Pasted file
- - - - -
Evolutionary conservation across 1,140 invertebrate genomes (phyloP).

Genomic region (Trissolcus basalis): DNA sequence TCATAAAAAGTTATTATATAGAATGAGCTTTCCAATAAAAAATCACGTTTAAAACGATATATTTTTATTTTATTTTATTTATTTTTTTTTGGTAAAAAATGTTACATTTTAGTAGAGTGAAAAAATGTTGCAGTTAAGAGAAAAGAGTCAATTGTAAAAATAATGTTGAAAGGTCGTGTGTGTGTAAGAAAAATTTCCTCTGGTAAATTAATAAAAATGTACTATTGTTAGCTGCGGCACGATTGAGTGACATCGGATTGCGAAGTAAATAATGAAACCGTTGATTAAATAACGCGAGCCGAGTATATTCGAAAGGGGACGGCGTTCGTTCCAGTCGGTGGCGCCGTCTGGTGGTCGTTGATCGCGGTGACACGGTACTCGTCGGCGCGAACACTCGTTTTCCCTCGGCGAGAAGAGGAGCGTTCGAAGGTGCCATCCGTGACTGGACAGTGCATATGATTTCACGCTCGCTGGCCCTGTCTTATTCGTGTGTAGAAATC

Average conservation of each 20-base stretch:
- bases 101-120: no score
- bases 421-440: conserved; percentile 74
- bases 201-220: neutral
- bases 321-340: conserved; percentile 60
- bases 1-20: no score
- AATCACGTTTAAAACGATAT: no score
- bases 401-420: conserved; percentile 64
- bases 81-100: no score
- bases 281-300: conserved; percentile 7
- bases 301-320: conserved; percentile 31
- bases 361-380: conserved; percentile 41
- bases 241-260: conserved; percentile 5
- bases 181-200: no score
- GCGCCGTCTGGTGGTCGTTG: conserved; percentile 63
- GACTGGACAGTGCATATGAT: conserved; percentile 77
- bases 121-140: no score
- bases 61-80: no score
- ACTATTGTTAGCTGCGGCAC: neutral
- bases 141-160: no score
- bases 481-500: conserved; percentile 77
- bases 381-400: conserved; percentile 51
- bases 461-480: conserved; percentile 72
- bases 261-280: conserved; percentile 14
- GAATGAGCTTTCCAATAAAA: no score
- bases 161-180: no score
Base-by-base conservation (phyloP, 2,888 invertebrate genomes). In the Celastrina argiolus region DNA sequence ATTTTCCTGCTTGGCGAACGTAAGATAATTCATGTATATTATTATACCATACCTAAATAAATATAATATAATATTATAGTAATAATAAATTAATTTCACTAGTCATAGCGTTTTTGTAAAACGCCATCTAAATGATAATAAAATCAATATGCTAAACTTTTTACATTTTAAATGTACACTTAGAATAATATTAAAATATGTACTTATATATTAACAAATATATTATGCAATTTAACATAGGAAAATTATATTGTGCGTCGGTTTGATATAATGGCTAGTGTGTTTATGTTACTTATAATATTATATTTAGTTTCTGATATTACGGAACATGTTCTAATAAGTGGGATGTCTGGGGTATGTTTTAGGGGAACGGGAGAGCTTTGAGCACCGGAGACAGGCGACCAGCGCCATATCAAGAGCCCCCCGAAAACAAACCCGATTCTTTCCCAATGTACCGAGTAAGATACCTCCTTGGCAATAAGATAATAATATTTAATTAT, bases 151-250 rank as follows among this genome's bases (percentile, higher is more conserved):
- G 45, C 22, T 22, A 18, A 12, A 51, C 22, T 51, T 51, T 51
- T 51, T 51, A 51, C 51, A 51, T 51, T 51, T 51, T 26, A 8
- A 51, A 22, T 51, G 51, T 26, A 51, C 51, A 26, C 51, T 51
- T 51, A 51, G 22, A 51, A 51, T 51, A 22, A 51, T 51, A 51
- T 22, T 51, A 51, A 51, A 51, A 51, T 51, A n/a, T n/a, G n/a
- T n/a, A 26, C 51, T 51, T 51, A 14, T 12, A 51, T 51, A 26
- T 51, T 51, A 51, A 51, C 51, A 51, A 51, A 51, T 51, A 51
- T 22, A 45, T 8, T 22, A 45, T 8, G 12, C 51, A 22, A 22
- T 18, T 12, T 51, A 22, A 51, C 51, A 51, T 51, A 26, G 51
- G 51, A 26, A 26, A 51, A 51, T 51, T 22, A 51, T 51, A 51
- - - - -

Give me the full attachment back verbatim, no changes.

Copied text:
Evolutionary conservation across 1,140 invertebrate genomes (phyloP).

Genomic region (Trissolcus basalis): DNA sequence TCATAAAAAGTTATTATATAGAATGAGCTTTCCAATAAAAAATCACGTTTAAAACGATATATTTTTATTTTATTTTATTTATTTTTTTTTGGTAAAAAATGTTACATTTTAGTAGAGTGAAAAAATGTTGCAGTTAAGAGAAAAGAGTCAATTGTAAAAATAATGTTGAAAGGTCGTGTGTGTGTAAGAAAAATTTCCTCTGGTAAATTAATAAAAATGTACTATTGTTAGCTGCGGCACGATTGAGTGACATCGGATTGCGAAGTAAATAATGAAACCGTTGATTAAATAACGCGAGCCGAGTATATTCGAAAGGGGACGGCGTTCGTTCCAGTCGGTGGCGCCGTCTGGTGGTCGTTGATCGCGGTGACACGGTACTCGTCGGCGCGAACACTCGTTTTCCCTCGGCGAGAAGAGGAGCGTTCGAAGGTGCCATCCGTGACTGGACAGTGCATATGATTTCACGCTCGCTGGCCCTGTCTTATTCGTGTGTAGAAATC

Average conservation of each 20-base stretch:
- bases 101-120: no score
- bases 421-440: conserved; percentile 74
- bases 201-220: neutral
- bases 321-340: conserved; percentile 60
- bases 1-20: no score
- AATCACGTTTAAAACGATAT: no score
- bases 401-420: conserved; percentile 64
- bases 81-100: no score
- bases 281-300: conserved; percentile 7
- bases 301-320: conserved; percentile 31
- bases 361-380: conserved; percentile 41
- bases 241-260: conserved; percentile 5
- bases 181-200: no score
- GCGCCGTCTGGTGGTCGTTG: conserved; percentile 63
- GACTGGACAGTGCATATGAT: conserved; percentile 77
- bases 121-140: no score
- bases 61-80: no score
- ACTATTGTTAGCTGCGGCAC: neutral
- bases 141-160: no score
- bases 481-500: conserved; percentile 77
- bases 381-400: conserved; percentile 51
- bases 461-480: conserved; percentile 72
- bases 261-280: conserved; percentile 14
- GAATGAGCTTTCCAATAAAA: no score
- bases 161-180: no score
Base-by-base conservation (phyloP, 2,888 invertebrate genomes). In the Celastrina argiolus region DNA sequence ATTTTCCTGCTTGGCGAACGTAAGATAATTCATGTATATTATTATACCATACCTAAATAAATATAATATAATATTATAGTAATAATAAATTAATTTCACTAGTCATAGCGTTTTTGTAAAACGCCATCTAAATGATAATAAAATCAATATGCTAAACTTTTTACATTTTAAATGTACACTTAGAATAATATTAAAATATGTACTTATATATTAACAAATATATTATGCAATTTAACATAGGAAAATTATATTGTGCGTCGGTTTGATATAATGGCTAGTGTGTTTATGTTACTTATAATATTATATTTAGTTTCTGATATTACGGAACATGTTCTAATAAGTGGGATGTCTGGGGTATGTTTTAGGGGAACGGGAGAGCTTTGAGCACCGGAGACAGGCGACCAGCGCCATATCAAGAGCCCCCCGAAAACAAACCCGATTCTTTCCCAATGTACCGAGTAAGATACCTCCTTGGCAATAAGATAATAATATTTAATTAT, bases 151-250 rank as follows among this genome's bases (percentile, higher is more conserved):
- G 45, C 22, T 22, A 18, A 12, A 51, C 22, T 51, T 51, T 51
- T 51, T 51, A 51, C 51, A 51, T 51, T 51, T 51, T 26, A 8
- A 51, A 22, T 51, G 51, T 26, A 51, C 51, A 26, C 51, T 51
- T 51, A 51, G 22, A 51, A 51, T 51, A 22, A 51, T 51, A 51
- T 22, T 51, A 51, A 51, A 51, A 51, T 51, A n/a, T n/a, G n/a
- T n/a, A 26, C 51, T 51, T 51, A 14, T 12, A 51, T 51, A 26
- T 51, T 51, A 51, A 51, C 51, A 51, A 51, A 51, T 51, A 51
- T 22, A 45, T 8, T 22, A 45, T 8, G 12, C 51, A 22, A 22
- T 18, T 12, T 51, A 22, A 51, C 51, A 51, T 51, A 26, G 51
- G 51, A 26, A 26, A 51, A 51, T 51, T 22, A 51, T 51, A 51